The Death and Rebirth of the Chinese language among Chinese-Indonesians

Students | Source: Wikimedia
Students | Source: Wikimedia

One thing I've noticed over the years is that many of my Chinese-Indonesian peers struggle with speaking Chinese. I hardly have any ability to speak it myself, siblings included. Yet how come my grandparents were able to speak it fine? The answer is not as simple as natural assimilation, but rather something much more concerning. 

From 1967 to the early 2000s, the Indonesian government banned Chinese culture, literature, and education in an attempt to suppress the ethnic Chinese minority and promote national unity. This ban was part of a series of anti-Chinese policies that followed the 1965-66 anti-communist purge, which killed hundreds of thousands of people, many of whom were ethnic Chinese like me. My own mother recounted to me how when she was an infant my grandmother hid with her inside a bunker to avoid the riots and purges.

The ban prohibited us from using Chinese characters, symbols, and languages in public places, media, schools, and businesses. It also restricted us from celebrating Chinese festivals, such as Lunar New Year and Lantern Festival. 

During this period, many Chinese-Indonesians, including me and many of my friend's relatives, changed their Chinese names to Indonesian or Western ones, and stopped using or learning their ancestral languages. For example, my maiden name (Tjendra) has its roots in the original Chinese word "Chen". Many more of these examples exist as well. The popular surname "Gunawan" can be traced from either Wei, Wen, Wu, or Xu. We also have Prasetyo from Zhang, Santoso from Chen, Handoko from Han, Taslim from Lin, and many more.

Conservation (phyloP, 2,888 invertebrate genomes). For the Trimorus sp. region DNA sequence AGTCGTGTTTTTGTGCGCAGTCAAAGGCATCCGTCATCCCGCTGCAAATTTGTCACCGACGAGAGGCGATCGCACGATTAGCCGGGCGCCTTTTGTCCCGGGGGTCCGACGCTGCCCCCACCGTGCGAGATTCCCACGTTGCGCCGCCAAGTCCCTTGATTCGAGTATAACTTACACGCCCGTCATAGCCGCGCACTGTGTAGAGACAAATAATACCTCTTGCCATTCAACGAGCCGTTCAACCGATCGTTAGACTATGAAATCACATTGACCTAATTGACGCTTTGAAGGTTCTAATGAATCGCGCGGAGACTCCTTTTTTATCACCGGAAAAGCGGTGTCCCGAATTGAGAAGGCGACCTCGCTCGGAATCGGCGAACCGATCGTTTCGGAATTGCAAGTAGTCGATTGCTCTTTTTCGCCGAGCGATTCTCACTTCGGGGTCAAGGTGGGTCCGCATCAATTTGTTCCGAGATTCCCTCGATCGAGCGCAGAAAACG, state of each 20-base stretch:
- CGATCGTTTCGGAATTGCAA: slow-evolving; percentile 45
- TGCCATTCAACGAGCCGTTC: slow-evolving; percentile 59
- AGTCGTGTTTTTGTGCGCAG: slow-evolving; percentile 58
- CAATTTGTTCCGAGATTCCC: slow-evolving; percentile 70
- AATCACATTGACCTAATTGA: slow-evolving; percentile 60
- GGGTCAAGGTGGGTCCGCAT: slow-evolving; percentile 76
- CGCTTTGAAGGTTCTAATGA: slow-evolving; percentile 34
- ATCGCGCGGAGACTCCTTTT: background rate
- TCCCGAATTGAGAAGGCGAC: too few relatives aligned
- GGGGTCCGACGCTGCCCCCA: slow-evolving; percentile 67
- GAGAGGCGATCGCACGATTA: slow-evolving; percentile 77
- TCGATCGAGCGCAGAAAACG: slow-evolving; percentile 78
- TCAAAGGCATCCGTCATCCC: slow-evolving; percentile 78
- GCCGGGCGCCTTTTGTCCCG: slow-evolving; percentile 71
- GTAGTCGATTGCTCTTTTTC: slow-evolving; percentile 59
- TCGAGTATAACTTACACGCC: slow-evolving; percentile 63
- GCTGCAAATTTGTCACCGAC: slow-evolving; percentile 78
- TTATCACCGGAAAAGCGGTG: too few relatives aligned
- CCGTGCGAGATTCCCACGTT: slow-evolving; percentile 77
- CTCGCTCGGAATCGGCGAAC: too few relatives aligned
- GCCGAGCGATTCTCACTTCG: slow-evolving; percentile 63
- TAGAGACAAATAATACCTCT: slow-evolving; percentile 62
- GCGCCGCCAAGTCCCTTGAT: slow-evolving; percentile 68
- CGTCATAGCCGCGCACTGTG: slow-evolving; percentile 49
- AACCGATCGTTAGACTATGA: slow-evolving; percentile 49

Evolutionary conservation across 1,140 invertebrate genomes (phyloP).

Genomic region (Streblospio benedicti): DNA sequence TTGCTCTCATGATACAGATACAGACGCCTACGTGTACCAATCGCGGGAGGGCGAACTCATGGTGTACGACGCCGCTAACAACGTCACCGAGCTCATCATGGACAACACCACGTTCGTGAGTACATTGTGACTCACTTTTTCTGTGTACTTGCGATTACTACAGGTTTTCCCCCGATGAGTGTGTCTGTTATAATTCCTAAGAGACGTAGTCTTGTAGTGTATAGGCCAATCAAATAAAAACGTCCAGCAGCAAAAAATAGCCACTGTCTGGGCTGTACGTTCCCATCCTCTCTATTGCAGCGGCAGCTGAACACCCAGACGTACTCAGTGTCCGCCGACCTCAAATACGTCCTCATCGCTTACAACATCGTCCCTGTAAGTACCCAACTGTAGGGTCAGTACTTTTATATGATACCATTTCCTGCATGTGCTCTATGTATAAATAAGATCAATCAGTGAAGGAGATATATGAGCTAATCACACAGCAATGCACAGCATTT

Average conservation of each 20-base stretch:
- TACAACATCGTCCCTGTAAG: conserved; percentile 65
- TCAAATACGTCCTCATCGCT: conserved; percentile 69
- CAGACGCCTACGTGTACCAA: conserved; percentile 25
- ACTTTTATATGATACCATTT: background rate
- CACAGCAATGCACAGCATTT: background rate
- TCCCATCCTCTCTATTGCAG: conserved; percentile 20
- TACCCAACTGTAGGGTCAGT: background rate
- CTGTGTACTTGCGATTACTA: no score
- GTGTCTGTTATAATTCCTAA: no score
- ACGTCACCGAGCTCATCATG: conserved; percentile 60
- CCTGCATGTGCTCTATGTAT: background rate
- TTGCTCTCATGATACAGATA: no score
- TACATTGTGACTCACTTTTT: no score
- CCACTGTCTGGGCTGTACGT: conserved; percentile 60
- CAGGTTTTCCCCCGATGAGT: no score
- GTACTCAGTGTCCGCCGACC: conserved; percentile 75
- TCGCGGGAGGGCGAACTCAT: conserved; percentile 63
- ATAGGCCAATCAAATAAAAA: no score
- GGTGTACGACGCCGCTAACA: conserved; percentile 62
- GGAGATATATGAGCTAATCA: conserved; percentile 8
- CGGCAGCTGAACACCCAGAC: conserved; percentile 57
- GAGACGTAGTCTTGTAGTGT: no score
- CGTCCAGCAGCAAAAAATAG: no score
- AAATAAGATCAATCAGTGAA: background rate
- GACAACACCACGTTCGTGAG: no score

Over several generations many of us eventually lost our ability to speak our ancestral language. However, we still kept our strong cultural ties and traditions. Many of our families kept speaking Chinese in private.

The ban on Chinese culture and language in Indonesia was eventually lifted in 1998, after the fall of the authoritarian regime of Soeharto, who had ruled the country for 32 years. Soeharto was forced to resign amid widespread protests and riots, which also targeted Chinese Indonesians and their properties.

The lifting of the ban opened up opportunities for the youth to learn Chinese and reconnect with our ancestral language. Schools in Indonesia now offer Chinese courses. However, not many schools do, and the ones that have them are often ineffective in properly teaching Chinese.

But still, there is hope. After many years of social reforms in Indonesia, the Chinese language is finally making a comeback.


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